Then, it’s the usual Indy moment that has been the franchise’s tradition to start off with an action-packed opening sequence since Raiders of the Lost Ark. In Indiana Jones and the Dial of Destiny, Mangold throws in moments of fisticuffs, close calls, a chase scene, jumping and running atop the speeding train and so on. And yet, for all the frantic motion designed to evoke a palpable sense of thrill and fun that we come to love about the Indiana Jones franchise feels strangely hollow. The CGI is too obvious here, especially the train sequence. The de-ageing effect may look good in the trailer and photo but it doesn’t feel the same when I watched the whole scene in its entirety. I can’t help but notice Ford’s glassy eyes and waxy-looking face that immediately screams the uncanny valley syndrome. The de-ageing effect may have been improved than say, the ones seen in The Irishman but even so, it still gives the vibe of watching a PlayStation cutscene.

While the first act falters, I’m glad Mangold manages to find the right footing once the movie jumps forward to 1969. It was the historic year after the Apollo 11 astronauts succeeded in their moon landing and the citizens are celebrating their return in a homecoming ticker-tape parade. The now-older Indy, however, doesn’t seem to be interested in it. Mangold, who also contributed the screenplay alongside Jez and John-Henry Butterworth and David Koepp, addresses the reality of what Indy is currently facing in his life. His once-exciting past as an archaeologist and adventurer hunting for lost treasures is long gone. Even in university classes where he teaches archaeology, most of the students felt bored with the subject. He’s like a relic trapped in the past with little else to look forward to. His gradual retirement is more muted than something worth celebrating.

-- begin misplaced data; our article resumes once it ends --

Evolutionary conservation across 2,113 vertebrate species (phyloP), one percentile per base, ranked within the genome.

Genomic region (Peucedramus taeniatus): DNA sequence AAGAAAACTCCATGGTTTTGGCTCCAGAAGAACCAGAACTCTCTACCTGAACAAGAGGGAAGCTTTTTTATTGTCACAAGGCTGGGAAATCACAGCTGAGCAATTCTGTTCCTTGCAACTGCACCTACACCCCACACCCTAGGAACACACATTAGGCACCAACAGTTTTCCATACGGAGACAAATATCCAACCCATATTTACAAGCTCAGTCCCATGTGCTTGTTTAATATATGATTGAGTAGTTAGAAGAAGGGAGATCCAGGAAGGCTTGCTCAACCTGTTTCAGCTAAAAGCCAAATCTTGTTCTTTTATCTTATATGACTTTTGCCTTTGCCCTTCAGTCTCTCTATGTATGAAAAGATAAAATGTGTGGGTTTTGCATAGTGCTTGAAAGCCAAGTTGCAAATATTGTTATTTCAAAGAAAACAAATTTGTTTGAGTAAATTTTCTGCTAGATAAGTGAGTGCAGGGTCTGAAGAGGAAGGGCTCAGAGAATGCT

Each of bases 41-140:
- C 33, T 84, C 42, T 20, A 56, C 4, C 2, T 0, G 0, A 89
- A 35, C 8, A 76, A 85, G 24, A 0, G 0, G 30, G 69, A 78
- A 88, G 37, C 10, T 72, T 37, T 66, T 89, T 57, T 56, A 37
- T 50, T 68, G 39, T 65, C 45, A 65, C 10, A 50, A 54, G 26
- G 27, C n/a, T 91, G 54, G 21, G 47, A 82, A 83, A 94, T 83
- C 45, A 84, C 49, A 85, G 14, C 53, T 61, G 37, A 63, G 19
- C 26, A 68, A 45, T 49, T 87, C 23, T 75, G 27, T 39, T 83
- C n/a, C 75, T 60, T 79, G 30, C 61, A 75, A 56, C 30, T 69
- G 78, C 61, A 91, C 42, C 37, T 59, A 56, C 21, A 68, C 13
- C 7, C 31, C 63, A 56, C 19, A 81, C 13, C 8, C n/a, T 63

Mads Mikkelsen in "Indiana Jones and the Dial of Destiny" (2023)

Then came a woman that he barely recognises at first while sitting in the bar. The woman turns out to be Helena Shaw (Phoebe Waller-Bridge), Indy’s goddaughter who he last seen many years ago. Helena is also the daughter of Basil Shaw (Toby Jones), Indy’s fellow archaeologist who has gone mad for getting too preoccupied with the titular dial. And now, Helena is hoping Indy can help her to search for the other missing half of the Antikythera.